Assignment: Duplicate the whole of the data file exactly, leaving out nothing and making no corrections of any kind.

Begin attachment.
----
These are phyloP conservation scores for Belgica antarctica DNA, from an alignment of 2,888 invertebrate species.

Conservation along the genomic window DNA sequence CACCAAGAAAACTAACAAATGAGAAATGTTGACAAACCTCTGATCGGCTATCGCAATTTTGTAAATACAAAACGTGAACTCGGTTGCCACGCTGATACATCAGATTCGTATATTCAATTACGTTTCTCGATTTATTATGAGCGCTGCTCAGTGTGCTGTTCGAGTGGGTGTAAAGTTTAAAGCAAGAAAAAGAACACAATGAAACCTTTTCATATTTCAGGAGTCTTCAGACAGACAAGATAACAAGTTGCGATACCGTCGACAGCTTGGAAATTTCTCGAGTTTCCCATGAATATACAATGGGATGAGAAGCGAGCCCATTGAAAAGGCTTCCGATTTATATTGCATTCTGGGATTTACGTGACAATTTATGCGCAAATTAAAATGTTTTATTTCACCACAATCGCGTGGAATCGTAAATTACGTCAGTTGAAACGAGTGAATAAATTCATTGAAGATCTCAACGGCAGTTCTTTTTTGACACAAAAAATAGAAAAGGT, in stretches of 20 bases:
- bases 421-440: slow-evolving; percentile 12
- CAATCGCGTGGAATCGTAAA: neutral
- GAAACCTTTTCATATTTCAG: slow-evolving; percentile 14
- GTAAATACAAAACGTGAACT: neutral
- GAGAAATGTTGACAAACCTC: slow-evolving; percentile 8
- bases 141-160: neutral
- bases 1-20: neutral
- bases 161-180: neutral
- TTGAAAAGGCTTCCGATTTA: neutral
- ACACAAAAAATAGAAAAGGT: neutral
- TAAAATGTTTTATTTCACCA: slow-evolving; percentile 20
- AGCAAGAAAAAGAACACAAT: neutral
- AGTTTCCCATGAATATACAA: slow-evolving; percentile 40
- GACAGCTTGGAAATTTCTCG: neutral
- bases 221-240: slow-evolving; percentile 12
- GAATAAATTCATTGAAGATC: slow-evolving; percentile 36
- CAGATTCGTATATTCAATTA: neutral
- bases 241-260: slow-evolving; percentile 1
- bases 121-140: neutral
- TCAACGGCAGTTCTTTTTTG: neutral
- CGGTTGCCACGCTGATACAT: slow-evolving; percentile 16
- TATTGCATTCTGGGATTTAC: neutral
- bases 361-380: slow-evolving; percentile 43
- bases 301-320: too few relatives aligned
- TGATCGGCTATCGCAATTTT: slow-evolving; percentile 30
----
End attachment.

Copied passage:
These are phyloP conservation scores for Belgica antarctica DNA, from an alignment of 2,888 invertebrate species.

Conservation along the genomic window DNA sequence CACCAAGAAAACTAACAAATGAGAAATGTTGACAAACCTCTGATCGGCTATCGCAATTTTGTAAATACAAAACGTGAACTCGGTTGCCACGCTGATACATCAGATTCGTATATTCAATTACGTTTCTCGATTTATTATGAGCGCTGCTCAGTGTGCTGTTCGAGTGGGTGTAAAGTTTAAAGCAAGAAAAAGAACACAATGAAACCTTTTCATATTTCAGGAGTCTTCAGACAGACAAGATAACAAGTTGCGATACCGTCGACAGCTTGGAAATTTCTCGAGTTTCCCATGAATATACAATGGGATGAGAAGCGAGCCCATTGAAAAGGCTTCCGATTTATATTGCATTCTGGGATTTACGTGACAATTTATGCGCAAATTAAAATGTTTTATTTCACCACAATCGCGTGGAATCGTAAATTACGTCAGTTGAAACGAGTGAATAAATTCATTGAAGATCTCAACGGCAGTTCTTTTTTGACACAAAAAATAGAAAAGGT, in stretches of 20 bases:
- bases 421-440: slow-evolving; percentile 12
- CAATCGCGTGGAATCGTAAA: neutral
- GAAACCTTTTCATATTTCAG: slow-evolving; percentile 14
- GTAAATACAAAACGTGAACT: neutral
- GAGAAATGTTGACAAACCTC: slow-evolving; percentile 8
- bases 141-160: neutral
- bases 1-20: neutral
- bases 161-180: neutral
- TTGAAAAGGCTTCCGATTTA: neutral
- ACACAAAAAATAGAAAAGGT: neutral
- TAAAATGTTTTATTTCACCA: slow-evolving; percentile 20
- AGCAAGAAAAAGAACACAAT: neutral
- AGTTTCCCATGAATATACAA: slow-evolving; percentile 40
- GACAGCTTGGAAATTTCTCG: neutral
- bases 221-240: slow-evolving; percentile 12
- GAATAAATTCATTGAAGATC: slow-evolving; percentile 36
- CAGATTCGTATATTCAATTA: neutral
- bases 241-260: slow-evolving; percentile 1
- bases 121-140: neutral
- TCAACGGCAGTTCTTTTTTG: neutral
- CGGTTGCCACGCTGATACAT: slow-evolving; percentile 16
- TATTGCATTCTGGGATTTAC: neutral
- bases 361-380: slow-evolving; percentile 43
- bases 301-320: too few relatives aligned
- TGATCGGCTATCGCAATTTT: slow-evolving; percentile 30